Training Objectives and Standards

The aim of the course is to equip graduates with competency and ethics in the Chinese laws and regulations at a local level.

The requirements for the course are: to understand the basic principles and theories of laws; to have a solid command of basic skills; to have the competency of analysing and resolving problems with legal theories and knowledge learned.

Core Subjects

Legal Philosophy, Science of Constitution, Administrative Law and Administrative Procedure Law, Criminal Law Science (1)(2),  Criminal Procedure Law, Civil Law Science (1)(2), Civil Procedure Law, Economic Law

Duration of Study and Graduation

The course uses a credit-based system. Credits received within 8 years of registration are valid.

The Open University of China (OUC) has designed this as a three-year part-time study course.

The minimum number of credits required for graduation is 76. Graduates obtaining the required number of credits are awarded a nationally recognised diploma certificate of higher education.

Teaching Method and Media

Modern distance-learning technology is used to support students' autonomous study.

The main study media are printed materials, audio-visual materials, IP courseware and CAI courseware, with printed materials being the primary medium. Face-to-face tutorials, correspondence tutorial, online teaching, BBS, e-mail, VBI, telephone and two-way video conferencing, and televised teaching are also used to support students.

The teaching of legal science should attach importance to the case method and legal practice.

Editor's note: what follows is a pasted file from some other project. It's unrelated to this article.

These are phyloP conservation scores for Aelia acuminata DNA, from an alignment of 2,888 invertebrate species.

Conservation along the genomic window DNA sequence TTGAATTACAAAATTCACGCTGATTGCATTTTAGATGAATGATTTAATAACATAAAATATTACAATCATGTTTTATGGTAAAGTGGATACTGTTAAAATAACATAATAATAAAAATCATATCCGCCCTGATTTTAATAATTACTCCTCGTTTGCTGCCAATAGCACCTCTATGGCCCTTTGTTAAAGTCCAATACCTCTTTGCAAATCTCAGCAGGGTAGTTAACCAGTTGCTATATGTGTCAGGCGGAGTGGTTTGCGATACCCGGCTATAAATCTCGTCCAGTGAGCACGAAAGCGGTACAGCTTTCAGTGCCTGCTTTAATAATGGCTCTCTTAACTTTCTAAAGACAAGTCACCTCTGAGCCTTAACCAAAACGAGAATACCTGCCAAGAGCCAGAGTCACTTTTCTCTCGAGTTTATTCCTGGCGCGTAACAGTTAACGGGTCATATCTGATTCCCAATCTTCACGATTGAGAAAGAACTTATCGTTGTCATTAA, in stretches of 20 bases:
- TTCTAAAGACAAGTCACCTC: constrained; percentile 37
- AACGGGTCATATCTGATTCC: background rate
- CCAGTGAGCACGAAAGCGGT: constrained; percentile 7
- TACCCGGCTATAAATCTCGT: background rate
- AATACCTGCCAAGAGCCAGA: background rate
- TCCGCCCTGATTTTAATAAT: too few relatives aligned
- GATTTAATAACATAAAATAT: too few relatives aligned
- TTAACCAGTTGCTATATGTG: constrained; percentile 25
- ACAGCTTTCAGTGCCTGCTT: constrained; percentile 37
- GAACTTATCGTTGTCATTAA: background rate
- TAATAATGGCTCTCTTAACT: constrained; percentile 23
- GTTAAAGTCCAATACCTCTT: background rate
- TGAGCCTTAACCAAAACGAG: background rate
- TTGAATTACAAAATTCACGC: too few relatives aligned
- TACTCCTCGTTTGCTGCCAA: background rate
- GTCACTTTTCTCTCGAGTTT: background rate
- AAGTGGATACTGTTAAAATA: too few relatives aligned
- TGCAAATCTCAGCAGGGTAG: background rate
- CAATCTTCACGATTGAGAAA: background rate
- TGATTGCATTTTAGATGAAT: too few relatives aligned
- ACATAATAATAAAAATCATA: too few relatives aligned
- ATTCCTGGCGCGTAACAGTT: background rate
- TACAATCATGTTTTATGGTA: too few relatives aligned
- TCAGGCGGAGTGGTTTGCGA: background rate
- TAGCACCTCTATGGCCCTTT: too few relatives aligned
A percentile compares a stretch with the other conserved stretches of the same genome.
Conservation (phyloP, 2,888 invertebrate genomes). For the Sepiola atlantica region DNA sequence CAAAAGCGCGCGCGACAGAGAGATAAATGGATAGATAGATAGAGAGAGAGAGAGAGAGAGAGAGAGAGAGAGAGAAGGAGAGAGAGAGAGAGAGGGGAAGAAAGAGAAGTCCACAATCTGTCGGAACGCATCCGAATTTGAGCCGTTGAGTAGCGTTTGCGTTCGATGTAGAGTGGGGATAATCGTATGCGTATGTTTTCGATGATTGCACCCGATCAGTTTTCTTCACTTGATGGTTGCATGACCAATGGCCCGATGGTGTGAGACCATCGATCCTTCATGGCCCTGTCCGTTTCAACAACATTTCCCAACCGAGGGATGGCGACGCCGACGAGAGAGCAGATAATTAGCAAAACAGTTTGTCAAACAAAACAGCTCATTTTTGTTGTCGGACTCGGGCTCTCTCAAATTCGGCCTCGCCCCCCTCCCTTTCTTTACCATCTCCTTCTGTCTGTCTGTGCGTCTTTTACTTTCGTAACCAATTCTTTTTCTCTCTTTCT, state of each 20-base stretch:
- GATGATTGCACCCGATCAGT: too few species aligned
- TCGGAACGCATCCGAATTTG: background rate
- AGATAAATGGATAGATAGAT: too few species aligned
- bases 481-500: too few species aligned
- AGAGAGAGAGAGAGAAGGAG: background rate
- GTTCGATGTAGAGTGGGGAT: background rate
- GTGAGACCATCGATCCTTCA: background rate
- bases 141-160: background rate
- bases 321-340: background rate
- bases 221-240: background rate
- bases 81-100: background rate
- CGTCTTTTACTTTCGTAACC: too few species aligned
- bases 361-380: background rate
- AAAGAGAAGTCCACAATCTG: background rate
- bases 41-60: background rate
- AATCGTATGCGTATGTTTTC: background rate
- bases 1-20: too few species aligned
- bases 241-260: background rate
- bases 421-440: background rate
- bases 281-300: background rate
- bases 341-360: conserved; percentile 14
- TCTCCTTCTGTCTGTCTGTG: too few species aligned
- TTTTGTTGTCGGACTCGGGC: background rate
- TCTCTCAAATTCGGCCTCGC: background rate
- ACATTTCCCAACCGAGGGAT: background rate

Type, Function, and Content of Instructional Media:

  1. Printed Materials
    Printed materials constitute the core of the instructional media for each course. They are the primary means of transferring information and developing the students' self-study skills, and thus are the most important type of instructional media.
    Printed materials should cover the entire course curriculum and include all of the basic information the students need to study on their own. The materials should make the learning requirements of the course clear and systematically explain course content. Furthermore, they should help the student learn how to study, introduce new content, and furnish reference material such as laws, regulations, and case studies.
    Printed materials may be "whole" or "discrete". "Whole" materials organically combine course material with self-study aids and reference material, and are then divided into modules. "Discrete" materials join primary and auxiliary instructional material together in a complementary fashion.

  2.  Audiovisual Materials (including VCD)
    Audiovisual materials (including VCD, hereinafter) are a needed supplement to printed materials as they can further clarify printed content. They help students to better grasp and understand course material.
    Audiovisual materials should be closely linked to printed materials, but should not simply repeat the material. They should be primarily used to clarify areas which the students find difficult to comprehend, requiring additional induction, generalisation, prompting, or explanation from the instructor.